|Image courtesy of John Boyer|
Cobham West had the look of a weasel about him, albeit a well fed and self satisfied weasel. His naturally thin features had filled out as a result of the high life he’d been living for the last few years and it made him look slightly wrong, like a bad photoshop of himself. He took the towel from the stage hand and mopped the back of his neck as he left the stage, the applause of the credulous still ringing out. Always leave them wanting more he had been told, and he always did. Not a dry eye in the house by the time he’d finished his show. The living consoled with messages from their departed loved ones, words of wisdom passed on from the great beyond, a few cryptic messages of uplifting import to inspire the world toward blah blah blah. It had been a good show.
West stepped into his dressing room and tossed the towel over the back of a chair and poured himself a tumbler of water from the bottle on his table. The mirror on the wall revealed more than he expected. He turned very very slowly and looked at the gunman, and at the gun. It was an automatic pistol and it was pointed casually at West’s stomach.
“Are you genuine? Or are you a fraud?” the man asked. He was in his mid twenties, tanned, unshaven, dressed like someone who didn’t care much. He didn’t smell of drink, didn’t have any tremors in his hand, his pupils were neither dilated or unduly small. West took in all these details in a manner of seconds, a habit long cultivated. He had no idea which answer would get him killed so he made a different move and sat down trying to look unruffled.
“You’re hurting aren’t you?” he asked, “You lost somebody.” The first statement was an obvious hit. Nobody would be doing what this man was doing without some pain. The second was cleverly phrased. It sounded like a statement but it was really a question. Given his profession and the man’s anger it was likely that this was the case, but stating it as a fact could convince the hearer that he knew more than he could be expected to.
“Yeah,” said the man.
West nodded. “They never really leave you, you know,” he said very quietly and calmly. “I can sense a lot of love for you, right here in this room.” To provoke a reaction like the gunman was having, it must have been someone very close. Love was a good word. It could mean a lot of things but it never meant nothing. Let them fill in the blanks.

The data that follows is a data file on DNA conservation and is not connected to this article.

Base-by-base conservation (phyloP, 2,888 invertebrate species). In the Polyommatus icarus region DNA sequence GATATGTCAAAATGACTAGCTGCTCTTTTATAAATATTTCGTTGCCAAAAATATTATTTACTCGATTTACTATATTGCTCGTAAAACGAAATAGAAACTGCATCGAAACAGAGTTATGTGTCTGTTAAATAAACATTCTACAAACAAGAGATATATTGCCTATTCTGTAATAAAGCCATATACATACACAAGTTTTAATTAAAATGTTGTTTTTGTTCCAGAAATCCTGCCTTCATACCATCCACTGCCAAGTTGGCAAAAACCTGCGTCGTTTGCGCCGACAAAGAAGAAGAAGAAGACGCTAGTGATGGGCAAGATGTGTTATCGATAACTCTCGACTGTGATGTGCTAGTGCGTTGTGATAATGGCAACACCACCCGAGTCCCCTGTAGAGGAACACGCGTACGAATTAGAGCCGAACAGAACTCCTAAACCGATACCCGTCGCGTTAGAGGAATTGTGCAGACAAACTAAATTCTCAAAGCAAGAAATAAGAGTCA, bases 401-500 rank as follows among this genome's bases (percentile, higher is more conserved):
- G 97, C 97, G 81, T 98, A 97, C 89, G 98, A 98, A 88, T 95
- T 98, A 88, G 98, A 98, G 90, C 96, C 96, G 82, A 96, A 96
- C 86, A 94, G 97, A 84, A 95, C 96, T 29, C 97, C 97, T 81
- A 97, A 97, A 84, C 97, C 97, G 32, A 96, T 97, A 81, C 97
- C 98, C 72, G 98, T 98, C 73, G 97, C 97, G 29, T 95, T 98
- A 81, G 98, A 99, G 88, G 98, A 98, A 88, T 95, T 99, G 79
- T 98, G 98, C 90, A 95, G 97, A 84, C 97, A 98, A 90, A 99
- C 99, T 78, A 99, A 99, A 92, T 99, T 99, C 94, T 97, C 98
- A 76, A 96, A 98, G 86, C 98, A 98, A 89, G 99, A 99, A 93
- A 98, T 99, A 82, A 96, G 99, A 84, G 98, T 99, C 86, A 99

“She’s here?” the man sounded half startled, half awed. She, West noted. She.
“She’s here,” West said, “She’s watching you now. And she’s hurting for you. For what you’re going through.”
The man winced a little but the gun didn’t waver. “She always looked out for me.” Something in the word always… this was not a short term relationship.
“Family has always been important to her,” West said, nodding. Mother? Grandmother? Sister? Aunt? Hitting the right note could save his life. The man’s clothes were scruffy but they were not very old. Unlaundered, but not worn. “It’s hard getting used to missing her isn’t it, she passed so recently,”
“Yeah. Just a few weeks ago. Car accident.” That gave no clues as to the age of the dead woman West thought. If only it had been something a little more debilitating.
“She didn’t suffer,” West assured him, “She wants you to know that.”
The man glared at him, hope and anger mingled. “They had to cut her out of the wreck. She was kept alive on a machine.” Damn. But West shook his head, he’d dealt with that before, it was easy.
“That was just her body,” he said, “inside, her soul, she was at peace even then. Already prepared. There were loved ones on the other side helping her across.”
“Yes she says her grandmother was there with her. She’s been a guide to her since she went over.”
“We both missed our Nan,” said the gunman. Bingo.
“Your sister still loves you very much,” said West.
The man nodded and sniffed.
“Why have you come here?” West asked.
“My sister used to believe in all this stuff,” said the man, “All this… new age stuff. She came to your show a few times to speak to Nan. But you told her she’d get a good job if she kept trying, told her she’d find the right man. And then…” He stopped, and shook his head.
“I’m sorry,” West said, “but the spirits can’t see everything. All those things they promised, “ they not I in this situation I think…, “would have come to pass if not for the accident. But she will have all those things in the world beyond. You can count on that. And you know what?”
“She’ll be looking out for you every single day,” West smiled and stood up very slowly, “She wouldn’t want you to throw your life away like this. You’re hurting, you’re grieving. But you have a long life ahead of you. Better spend it well. Yeah?”
“Yeah,” said the man, “Is Lucy really watching over me.”
“Your sister is right here,” he said, “and your Nan.” He wouldn’t confirm the name just in case. “Now why don’t we put the gun down and just talk, eh?”
The man took a breath and sighed. Then he shot West three times in the chest and stomach.
“Never had a sister,” he said as West writhed on the ground, “and both my grandmothers are alive and well.”
He picked up the holdall containing West’s laptop, ipad and wallet that he’d stolen earlier and headed for the restroom where he’d left the window open. His name was John. Or Jim. James? Jacob? Something with a J in it anyway.
In answer to the prompt "Clairvoyant" from Studio30Plus